(Neuroprosthetics) - A discipline related to neuroscience and biomedical engineering concerned with developing neural prostheses. Neural prostheses are a series of devices that can substitute a motor, sensory or cognitive modality that might have been damaged as a result of an injury or a disease. Cochlear implants provide an example of such devices. Neural implants are designed to be as small as possible in order to be to minimally invasive, particularly in areas surrounding the brain, eyes or cochlea. These implants typically communicate with their prosthetic counterparts wirelessly. Additionally, power is currently received through wireless power transmission through the skin.
Neuroscientists see a vast horizon for these micro implants, which are able to read electrical and chemical signals from the nervous system to stimulate sensory function lost through disease or injury. What the amazing devices do is avoid the damaged neural lines of communication in the body to restore function. In the case of the cochlear prosthetics, for example, sounds gathered from a tiny microphone are converted to electrical signals and used to stimulate the auditory nerve of deaf patients.
Neurologists, orthopedic surgeons, materials scientists, and mechanical engineers are all collaborating on the research and development of neural prosthetics, which each year receive $6.5 million in funding at the National Institutes of Health.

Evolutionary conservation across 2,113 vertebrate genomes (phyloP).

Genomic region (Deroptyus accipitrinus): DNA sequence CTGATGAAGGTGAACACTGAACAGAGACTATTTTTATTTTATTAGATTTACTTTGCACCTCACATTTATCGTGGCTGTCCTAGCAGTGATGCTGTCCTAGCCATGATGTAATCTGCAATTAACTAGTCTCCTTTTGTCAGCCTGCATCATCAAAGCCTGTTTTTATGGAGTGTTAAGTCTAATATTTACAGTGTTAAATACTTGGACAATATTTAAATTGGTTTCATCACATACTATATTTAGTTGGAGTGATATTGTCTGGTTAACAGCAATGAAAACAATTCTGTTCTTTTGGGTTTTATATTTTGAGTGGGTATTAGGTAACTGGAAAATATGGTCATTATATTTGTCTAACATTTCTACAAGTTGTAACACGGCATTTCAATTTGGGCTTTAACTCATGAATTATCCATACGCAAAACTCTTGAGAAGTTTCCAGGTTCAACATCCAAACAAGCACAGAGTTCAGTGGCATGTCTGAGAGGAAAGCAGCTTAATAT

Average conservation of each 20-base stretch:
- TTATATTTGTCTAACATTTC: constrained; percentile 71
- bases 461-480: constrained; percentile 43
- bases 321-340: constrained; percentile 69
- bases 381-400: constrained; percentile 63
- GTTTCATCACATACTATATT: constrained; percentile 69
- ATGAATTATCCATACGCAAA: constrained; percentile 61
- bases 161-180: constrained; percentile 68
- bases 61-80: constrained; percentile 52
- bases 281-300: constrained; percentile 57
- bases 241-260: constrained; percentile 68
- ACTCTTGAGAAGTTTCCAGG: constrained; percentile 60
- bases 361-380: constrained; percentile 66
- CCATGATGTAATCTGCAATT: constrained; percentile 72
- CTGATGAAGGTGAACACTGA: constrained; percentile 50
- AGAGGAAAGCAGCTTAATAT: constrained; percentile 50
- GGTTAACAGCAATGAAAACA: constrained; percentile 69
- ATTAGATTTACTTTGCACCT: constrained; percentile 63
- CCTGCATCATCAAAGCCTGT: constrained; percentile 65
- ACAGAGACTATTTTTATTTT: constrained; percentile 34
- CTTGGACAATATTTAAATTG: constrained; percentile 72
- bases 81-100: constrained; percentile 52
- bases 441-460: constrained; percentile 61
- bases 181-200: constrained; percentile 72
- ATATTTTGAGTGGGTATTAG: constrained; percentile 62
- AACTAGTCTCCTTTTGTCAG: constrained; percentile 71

Engineers play a significant role in the interdisciplinary research and development of neural prosthetics.
Engineers will be called on to make innovative use of materials to design and fabricate devices that allow sustained electronic functioning in the environment of the human body, without causing tissue infection or other serious conditions. Research efforts have focused on technologies that enable the micro devices to be safely implanted in human tissue for long periods. Sarah Felix, a research engineer at Lawrence Livermore National Laboratory and member of the American Society of Mechanical Engineers (ASME), is making gains with thin-film flexible polymer materials that allow devices to conform to the live tissue in which they are implanted.
Lawrence Livermore is currently developing neural implants that are able to restore auditory, motor and bladder function, aid speech, and control depression and epilepsy.
Future programs at the lab include experimentation with deep brain and spinal cord simulation, which will enable physicians to advance neural prosthetics to the next level of human health and rehabilitation.
Promising clinical studies are underway at some of the most prestigious medical research centers in the U.S. as the scientific community continues to advance neural prosthetics to help disabled persons achieve quality of life.
Indeed, neural prosthetics will be an intriguing pathway of multidisciplinary scientific and engineering development for years to come.